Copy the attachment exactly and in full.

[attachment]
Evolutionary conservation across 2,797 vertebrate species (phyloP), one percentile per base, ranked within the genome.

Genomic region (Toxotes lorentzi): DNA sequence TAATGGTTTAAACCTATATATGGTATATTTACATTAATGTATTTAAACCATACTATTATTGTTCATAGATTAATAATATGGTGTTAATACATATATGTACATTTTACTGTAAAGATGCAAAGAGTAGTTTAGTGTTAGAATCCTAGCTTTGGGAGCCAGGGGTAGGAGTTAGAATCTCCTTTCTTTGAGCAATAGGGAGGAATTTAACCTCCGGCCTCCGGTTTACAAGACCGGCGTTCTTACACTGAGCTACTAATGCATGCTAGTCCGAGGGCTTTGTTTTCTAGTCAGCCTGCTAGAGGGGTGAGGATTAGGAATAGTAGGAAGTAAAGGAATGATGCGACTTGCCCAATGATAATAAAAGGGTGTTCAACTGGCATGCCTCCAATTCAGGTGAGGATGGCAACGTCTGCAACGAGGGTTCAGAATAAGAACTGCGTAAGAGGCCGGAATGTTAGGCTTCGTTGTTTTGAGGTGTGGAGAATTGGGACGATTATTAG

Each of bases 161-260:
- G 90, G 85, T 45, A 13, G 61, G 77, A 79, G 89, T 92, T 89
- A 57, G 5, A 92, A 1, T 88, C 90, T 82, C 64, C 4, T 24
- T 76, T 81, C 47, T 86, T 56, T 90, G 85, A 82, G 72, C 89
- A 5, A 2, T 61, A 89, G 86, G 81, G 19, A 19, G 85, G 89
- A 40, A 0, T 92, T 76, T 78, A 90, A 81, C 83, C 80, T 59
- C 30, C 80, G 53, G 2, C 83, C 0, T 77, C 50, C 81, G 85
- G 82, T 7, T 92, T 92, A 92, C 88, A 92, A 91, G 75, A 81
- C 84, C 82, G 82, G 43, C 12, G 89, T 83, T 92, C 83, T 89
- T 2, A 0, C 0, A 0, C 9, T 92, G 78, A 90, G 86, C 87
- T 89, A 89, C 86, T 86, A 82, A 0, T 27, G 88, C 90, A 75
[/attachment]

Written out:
Evolutionary conservation across 2,797 vertebrate species (phyloP), one percentile per base, ranked within the genome.

Genomic region (Toxotes lorentzi): DNA sequence TAATGGTTTAAACCTATATATGGTATATTTACATTAATGTATTTAAACCATACTATTATTGTTCATAGATTAATAATATGGTGTTAATACATATATGTACATTTTACTGTAAAGATGCAAAGAGTAGTTTAGTGTTAGAATCCTAGCTTTGGGAGCCAGGGGTAGGAGTTAGAATCTCCTTTCTTTGAGCAATAGGGAGGAATTTAACCTCCGGCCTCCGGTTTACAAGACCGGCGTTCTTACACTGAGCTACTAATGCATGCTAGTCCGAGGGCTTTGTTTTCTAGTCAGCCTGCTAGAGGGGTGAGGATTAGGAATAGTAGGAAGTAAAGGAATGATGCGACTTGCCCAATGATAATAAAAGGGTGTTCAACTGGCATGCCTCCAATTCAGGTGAGGATGGCAACGTCTGCAACGAGGGTTCAGAATAAGAACTGCGTAAGAGGCCGGAATGTTAGGCTTCGTTGTTTTGAGGTGTGGAGAATTGGGACGATTATTAG

Each of bases 161-260:
- G 90, G 85, T 45, A 13, G 61, G 77, A 79, G 89, T 92, T 89
- A 57, G 5, A 92, A 1, T 88, C 90, T 82, C 64, C 4, T 24
- T 76, T 81, C 47, T 86, T 56, T 90, G 85, A 82, G 72, C 89
- A 5, A 2, T 61, A 89, G 86, G 81, G 19, A 19, G 85, G 89
- A 40, A 0, T 92, T 76, T 78, A 90, A 81, C 83, C 80, T 59
- C 30, C 80, G 53, G 2, C 83, C 0, T 77, C 50, C 81, G 85
- G 82, T 7, T 92, T 92, A 92, C 88, A 92, A 91, G 75, A 81
- C 84, C 82, G 82, G 43, C 12, G 89, T 83, T 92, C 83, T 89
- T 2, A 0, C 0, A 0, C 9, T 92, G 78, A 90, G 86, C 87
- T 89, A 89, C 86, T 86, A 82, A 0, T 27, G 88, C 90, A 75